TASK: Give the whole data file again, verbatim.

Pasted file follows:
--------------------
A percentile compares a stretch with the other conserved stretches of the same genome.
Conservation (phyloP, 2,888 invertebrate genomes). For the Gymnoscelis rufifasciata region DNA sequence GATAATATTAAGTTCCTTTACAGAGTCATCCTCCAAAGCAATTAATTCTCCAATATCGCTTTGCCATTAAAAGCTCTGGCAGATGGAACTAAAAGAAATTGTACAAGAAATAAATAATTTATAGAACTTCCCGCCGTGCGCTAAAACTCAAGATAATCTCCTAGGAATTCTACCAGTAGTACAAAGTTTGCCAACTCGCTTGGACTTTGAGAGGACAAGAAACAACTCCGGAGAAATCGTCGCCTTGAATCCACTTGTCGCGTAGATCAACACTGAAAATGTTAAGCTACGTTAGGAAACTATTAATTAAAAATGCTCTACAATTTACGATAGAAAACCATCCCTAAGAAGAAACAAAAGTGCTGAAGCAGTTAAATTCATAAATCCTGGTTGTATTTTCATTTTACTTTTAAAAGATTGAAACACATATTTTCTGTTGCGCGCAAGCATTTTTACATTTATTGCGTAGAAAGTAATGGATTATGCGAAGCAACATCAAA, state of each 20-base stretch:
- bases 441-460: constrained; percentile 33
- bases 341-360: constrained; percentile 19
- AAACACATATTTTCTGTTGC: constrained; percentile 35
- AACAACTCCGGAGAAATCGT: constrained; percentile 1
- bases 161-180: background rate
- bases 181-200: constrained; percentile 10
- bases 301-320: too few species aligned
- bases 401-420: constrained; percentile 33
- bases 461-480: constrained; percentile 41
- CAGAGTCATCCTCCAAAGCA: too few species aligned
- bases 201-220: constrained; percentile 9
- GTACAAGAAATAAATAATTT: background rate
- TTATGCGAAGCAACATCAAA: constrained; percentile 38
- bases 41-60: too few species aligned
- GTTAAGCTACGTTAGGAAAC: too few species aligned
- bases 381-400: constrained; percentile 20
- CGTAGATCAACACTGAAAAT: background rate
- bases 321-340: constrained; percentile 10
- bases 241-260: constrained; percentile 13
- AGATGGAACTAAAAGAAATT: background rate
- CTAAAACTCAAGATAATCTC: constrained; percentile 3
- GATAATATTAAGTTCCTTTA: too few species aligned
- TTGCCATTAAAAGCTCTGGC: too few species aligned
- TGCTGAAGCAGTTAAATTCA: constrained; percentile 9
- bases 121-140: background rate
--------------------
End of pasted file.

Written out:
A percentile compares a stretch with the other conserved stretches of the same genome.
Conservation (phyloP, 2,888 invertebrate genomes). For the Gymnoscelis rufifasciata region DNA sequence GATAATATTAAGTTCCTTTACAGAGTCATCCTCCAAAGCAATTAATTCTCCAATATCGCTTTGCCATTAAAAGCTCTGGCAGATGGAACTAAAAGAAATTGTACAAGAAATAAATAATTTATAGAACTTCCCGCCGTGCGCTAAAACTCAAGATAATCTCCTAGGAATTCTACCAGTAGTACAAAGTTTGCCAACTCGCTTGGACTTTGAGAGGACAAGAAACAACTCCGGAGAAATCGTCGCCTTGAATCCACTTGTCGCGTAGATCAACACTGAAAATGTTAAGCTACGTTAGGAAACTATTAATTAAAAATGCTCTACAATTTACGATAGAAAACCATCCCTAAGAAGAAACAAAAGTGCTGAAGCAGTTAAATTCATAAATCCTGGTTGTATTTTCATTTTACTTTTAAAAGATTGAAACACATATTTTCTGTTGCGCGCAAGCATTTTTACATTTATTGCGTAGAAAGTAATGGATTATGCGAAGCAACATCAAA, state of each 20-base stretch:
- bases 441-460: constrained; percentile 33
- bases 341-360: constrained; percentile 19
- AAACACATATTTTCTGTTGC: constrained; percentile 35
- AACAACTCCGGAGAAATCGT: constrained; percentile 1
- bases 161-180: background rate
- bases 181-200: constrained; percentile 10
- bases 301-320: too few species aligned
- bases 401-420: constrained; percentile 33
- bases 461-480: constrained; percentile 41
- CAGAGTCATCCTCCAAAGCA: too few species aligned
- bases 201-220: constrained; percentile 9
- GTACAAGAAATAAATAATTT: background rate
- TTATGCGAAGCAACATCAAA: constrained; percentile 38
- bases 41-60: too few species aligned
- GTTAAGCTACGTTAGGAAAC: too few species aligned
- bases 381-400: constrained; percentile 20
- CGTAGATCAACACTGAAAAT: background rate
- bases 321-340: constrained; percentile 10
- bases 241-260: constrained; percentile 13
- AGATGGAACTAAAAGAAATT: background rate
- CTAAAACTCAAGATAATCTC: constrained; percentile 3
- GATAATATTAAGTTCCTTTA: too few species aligned
- TTGCCATTAAAAGCTCTGGC: too few species aligned
- TGCTGAAGCAGTTAAATTCA: constrained; percentile 9
- bases 121-140: background rate